OGC Op. No. 03-01-07
The Office of General Counsel issued the following opinion on January 3, 2003, representing the position of the New York State Insurance Department.
Re: Meaning of "Any One Risk" Under N.Y. Ins. Law § 1115
What constitutes "any one risk" under N.Y. Ins. Law § 1115 (McKinney 2000)?
There is no general construction of the term "any one risk" under N.Y. Ins. Law § 1115: the meaning of the term is dependent upon the type of insurance in question.
The inquiry was general in nature and limited to the operation of N.Y. Ins. Law § 1115. No specific facts were provided.
N.Y. Ins. Law § 1115 reads as follows:
(a) Except as otherwise provided in this chapter, no insurer doing business in this state shall expose itself to any loss on any one risk in an amount exceeding ten percent of its surplus to policyholders. In determining the amount of risk, any portion reinsured in an assuming insurer authorized to do such business in this state or in an accredited reinsurer, as defined in subsection (a) of section one hundred seven of this chapter, shall be deducted. In determining the limitation of risk under any provision of this chapter, "surplus to policyholders" shall include voluntary reserves, or any part thereof, not required by law, and be determined from the insurer's last sworn statement on file with the superintendent, or the last report on examination filed by the superintendent, whichever is more recent at the time the risk is assumed. In applying the limitation under any provision of this chapter to alien insurers, such provision shall be deemed to refer to the exposure to risk and to the surplus to policyholders of the United States branch of such alien insurer.
(b) This section shall not apply to the insurance of marine risks, marine protection and indemnity risks, workers" compensation, employers" liability risks, mortgage guaranty risks, financial guaranty risks, risks insured for any dollar level of first party benefits provided pursuant to article fifty-one of this chapter, certificates of title, guaranties of title or policies of title insurance.
(c) (1) An insurer, selling residual value insurance in this state must at all times maintain surplus to policyholders in the aggregate amount of no less than: (i) 0.3333 percent or 1/300th of the aggregate net liability under guaranties of commercial real estate; (ii) 0.6666 percent or 1/150th of the aggregate net liability under guaranties of commercial transportation, to include, but not inclusively, aircraft, helicopters, vessels and railcars; (iii) one percent or 1/100th of the aggregate net liability under guaranties of commercial industrial equipment; (iv) with regard to all other residual value guarantees, four percent or 1/25th of the aggregate net liability under such guarantees. For purposes of subparagraphs (i) through (iv) of this paragraph residual value is defined as set forth in paragraph twenty-two of subsection (a) of section one thousand one hundred thirteen of this article including financial transactions demonstrated to the satisfaction of the superintendent to be the functional equivalent thereof.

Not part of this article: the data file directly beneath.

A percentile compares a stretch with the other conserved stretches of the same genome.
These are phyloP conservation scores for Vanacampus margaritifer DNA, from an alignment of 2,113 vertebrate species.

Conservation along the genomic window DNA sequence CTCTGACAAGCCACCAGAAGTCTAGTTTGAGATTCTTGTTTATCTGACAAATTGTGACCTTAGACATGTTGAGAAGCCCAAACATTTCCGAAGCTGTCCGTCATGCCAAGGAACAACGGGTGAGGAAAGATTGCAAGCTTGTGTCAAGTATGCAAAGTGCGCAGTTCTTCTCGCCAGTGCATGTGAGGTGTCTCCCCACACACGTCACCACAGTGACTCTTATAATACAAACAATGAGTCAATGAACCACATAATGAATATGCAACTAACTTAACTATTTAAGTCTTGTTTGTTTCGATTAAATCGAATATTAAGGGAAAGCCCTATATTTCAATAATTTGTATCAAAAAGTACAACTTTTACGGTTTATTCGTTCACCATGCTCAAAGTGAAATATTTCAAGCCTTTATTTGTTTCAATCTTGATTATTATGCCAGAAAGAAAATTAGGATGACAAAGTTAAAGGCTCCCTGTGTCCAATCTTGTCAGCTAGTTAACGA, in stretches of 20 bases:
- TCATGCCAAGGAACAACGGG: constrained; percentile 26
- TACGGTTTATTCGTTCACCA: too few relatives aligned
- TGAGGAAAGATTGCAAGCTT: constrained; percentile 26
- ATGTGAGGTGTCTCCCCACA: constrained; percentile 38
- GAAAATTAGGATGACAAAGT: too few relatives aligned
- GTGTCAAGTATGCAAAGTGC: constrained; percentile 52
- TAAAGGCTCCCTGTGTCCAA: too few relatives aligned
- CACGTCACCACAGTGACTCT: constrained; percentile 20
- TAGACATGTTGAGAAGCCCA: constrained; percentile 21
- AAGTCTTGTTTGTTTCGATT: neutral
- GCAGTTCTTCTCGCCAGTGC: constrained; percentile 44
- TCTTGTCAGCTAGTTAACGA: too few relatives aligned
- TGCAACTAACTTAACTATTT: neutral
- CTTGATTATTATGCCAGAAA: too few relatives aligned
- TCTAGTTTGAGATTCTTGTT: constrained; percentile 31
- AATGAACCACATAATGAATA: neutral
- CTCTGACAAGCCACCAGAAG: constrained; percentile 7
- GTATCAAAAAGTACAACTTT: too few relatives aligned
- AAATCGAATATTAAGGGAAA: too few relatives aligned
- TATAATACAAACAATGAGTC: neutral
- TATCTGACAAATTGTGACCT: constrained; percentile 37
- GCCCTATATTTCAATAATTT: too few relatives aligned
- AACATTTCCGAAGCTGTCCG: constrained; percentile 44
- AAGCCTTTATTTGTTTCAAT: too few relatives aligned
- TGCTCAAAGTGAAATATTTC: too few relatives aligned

2) An insurer, selling residual value insurance in this state shall limit its exposure on any one risk, net of collateral and reinsurance to an amount not to exceed ten percent of the aggregate of the insurer's surplus to policyholders. For the purposes of this section reinsurance must be placed with an authorized or accredited reinsurer in New York state. The credit for collateral shall not exceed fifty percent of the appraised value of the underlying asset at the date in the future that the value of the property is guaranteed.
There is no general construction of the term "any one risk" under N.Y. Ins. Law § 1115: the meaning of the term is dependent upon the type of insurance in question. The Insurance Department has interpreted "any one risk" under N.Y. Ins. Law § 1115 in the following ways:
Property Insurance covering more than one property: each of the properties are regarded as separate risks, unless the properties may be exposed to loss as the result of a single catastrophic event occurring at a specific location (e.g., a fire that causes damage to the buildings located on a college campus).
Liability Insurance written on a per occurrence basis with a maximum limit per claimant (e.g., $1 million limit per person/per occurrence), and an aggregate limit for all occurrences (e.g., $3 million limit for all occurrences during the policy period): the maximum exposure would be the aggregate limit (i.e., the $3 million) because it is conceivable that the insurer could be called upon to pay the entire aggregate limit as the result of a single incident due to injuries caused to more than one person.
Several bonds issued to a single principal: the exposure of a single principal under different surety bonds would not be aggregated unless the bonds covered a single project, or contract(s) covering a single project.
For further information you may contact Senior Attorney Sally Geisel at the New York City Office.